At some point, a healthcare provider takes on additional responsibilities. In their new role, they find themselves interacting more with managers and senior leaders who speak the language of business. Even if you have no aspiration to become a healthcare business leader, you will have to learn how to speak their language if you are to influence the implementation of a project such as a clinical performance improvement program.
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Take Captain Jenny Shatz, for example. Captain Shatz was newly promoted within her EMS organization into a role with responsibility for quality improvement. A paramedic with 12 years of experience, Shatz hadn’t taken business classes in college – she majored in Physical Therapy.
So, when the opportunity to champion a program that could help save lives came to her, she was both enthusiastic and nervous. Enthusiasm for saving lives is easy to understand. The nervousness came from the fear of the unknown. She knew the project would require approval at a high level. She also knew that the program would incur costs well beyond her small budget authority. She believed in the benefits of the program and had a strong desire to get the attention of her leadership. Preferably, without embarrassing herself.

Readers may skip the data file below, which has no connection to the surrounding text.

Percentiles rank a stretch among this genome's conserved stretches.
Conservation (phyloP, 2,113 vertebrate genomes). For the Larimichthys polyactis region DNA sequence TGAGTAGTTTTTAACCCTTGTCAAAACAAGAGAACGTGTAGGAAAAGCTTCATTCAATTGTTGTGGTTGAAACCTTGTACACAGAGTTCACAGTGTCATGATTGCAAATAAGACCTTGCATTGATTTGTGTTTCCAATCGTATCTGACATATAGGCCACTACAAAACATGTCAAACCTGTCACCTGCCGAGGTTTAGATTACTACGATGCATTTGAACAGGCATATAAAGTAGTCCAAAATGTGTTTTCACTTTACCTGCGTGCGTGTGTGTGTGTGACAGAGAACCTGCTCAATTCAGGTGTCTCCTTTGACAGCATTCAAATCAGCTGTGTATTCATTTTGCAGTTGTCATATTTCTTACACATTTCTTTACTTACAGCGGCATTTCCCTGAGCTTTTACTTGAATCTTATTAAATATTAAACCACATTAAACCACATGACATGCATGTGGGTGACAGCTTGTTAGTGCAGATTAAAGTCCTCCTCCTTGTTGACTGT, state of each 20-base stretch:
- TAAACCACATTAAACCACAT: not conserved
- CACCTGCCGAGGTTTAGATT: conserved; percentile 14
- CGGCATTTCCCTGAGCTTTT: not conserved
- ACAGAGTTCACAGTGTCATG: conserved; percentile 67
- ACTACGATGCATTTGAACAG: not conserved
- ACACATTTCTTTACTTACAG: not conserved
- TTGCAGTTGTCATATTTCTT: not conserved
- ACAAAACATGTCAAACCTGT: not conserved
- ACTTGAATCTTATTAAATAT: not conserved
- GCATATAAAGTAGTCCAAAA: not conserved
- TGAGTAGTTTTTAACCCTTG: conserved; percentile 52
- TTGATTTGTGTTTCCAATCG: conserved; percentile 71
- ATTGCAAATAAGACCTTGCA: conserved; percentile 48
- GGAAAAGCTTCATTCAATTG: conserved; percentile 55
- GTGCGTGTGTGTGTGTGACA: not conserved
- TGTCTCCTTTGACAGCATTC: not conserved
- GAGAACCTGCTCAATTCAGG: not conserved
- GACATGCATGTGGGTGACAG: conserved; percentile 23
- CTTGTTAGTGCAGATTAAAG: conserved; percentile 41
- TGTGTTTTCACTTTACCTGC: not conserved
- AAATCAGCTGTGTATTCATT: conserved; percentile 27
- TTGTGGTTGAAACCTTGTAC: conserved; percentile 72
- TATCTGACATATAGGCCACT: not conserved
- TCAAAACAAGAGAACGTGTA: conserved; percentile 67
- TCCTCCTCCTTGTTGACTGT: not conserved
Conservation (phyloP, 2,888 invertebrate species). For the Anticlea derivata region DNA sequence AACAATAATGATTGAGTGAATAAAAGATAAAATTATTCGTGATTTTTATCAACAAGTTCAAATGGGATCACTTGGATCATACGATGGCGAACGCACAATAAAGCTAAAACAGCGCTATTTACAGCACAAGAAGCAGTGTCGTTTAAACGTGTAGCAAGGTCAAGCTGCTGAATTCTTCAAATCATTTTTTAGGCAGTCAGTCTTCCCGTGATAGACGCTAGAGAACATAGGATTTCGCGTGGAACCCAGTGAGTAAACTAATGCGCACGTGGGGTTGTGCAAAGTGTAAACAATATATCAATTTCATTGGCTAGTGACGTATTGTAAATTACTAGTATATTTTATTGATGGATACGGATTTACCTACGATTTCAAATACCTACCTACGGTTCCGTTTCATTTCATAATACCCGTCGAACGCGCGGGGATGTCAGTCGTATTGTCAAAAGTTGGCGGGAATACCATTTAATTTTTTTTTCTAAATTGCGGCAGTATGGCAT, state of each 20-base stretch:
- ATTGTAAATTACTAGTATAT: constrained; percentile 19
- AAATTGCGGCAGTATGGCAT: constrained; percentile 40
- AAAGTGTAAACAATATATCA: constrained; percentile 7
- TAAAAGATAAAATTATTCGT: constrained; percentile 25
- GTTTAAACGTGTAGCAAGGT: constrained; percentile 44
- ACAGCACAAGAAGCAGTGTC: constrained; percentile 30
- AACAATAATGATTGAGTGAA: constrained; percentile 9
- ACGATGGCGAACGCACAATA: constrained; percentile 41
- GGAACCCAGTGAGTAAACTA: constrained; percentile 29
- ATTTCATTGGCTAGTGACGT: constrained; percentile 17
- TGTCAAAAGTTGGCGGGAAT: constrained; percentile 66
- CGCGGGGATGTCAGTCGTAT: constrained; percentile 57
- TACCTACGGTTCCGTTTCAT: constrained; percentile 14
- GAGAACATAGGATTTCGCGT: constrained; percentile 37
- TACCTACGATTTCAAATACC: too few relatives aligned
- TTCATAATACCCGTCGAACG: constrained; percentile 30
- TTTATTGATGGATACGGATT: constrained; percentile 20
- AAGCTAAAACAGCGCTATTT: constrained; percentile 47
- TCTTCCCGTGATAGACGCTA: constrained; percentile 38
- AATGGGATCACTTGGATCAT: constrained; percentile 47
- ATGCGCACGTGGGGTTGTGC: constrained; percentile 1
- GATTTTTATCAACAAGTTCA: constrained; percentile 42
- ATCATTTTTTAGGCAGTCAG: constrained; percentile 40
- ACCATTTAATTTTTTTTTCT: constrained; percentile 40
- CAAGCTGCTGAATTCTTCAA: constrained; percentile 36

As an experienced paramedic, Shatz could easily see the clinical benefits of the program. She could see a clear connection between improving quality of care and its impact on outcomes. It was the operations and business side of the program that had her feeling unprepared. She appreciated her program would require investment of people, equipment and time – none of which did she directly control.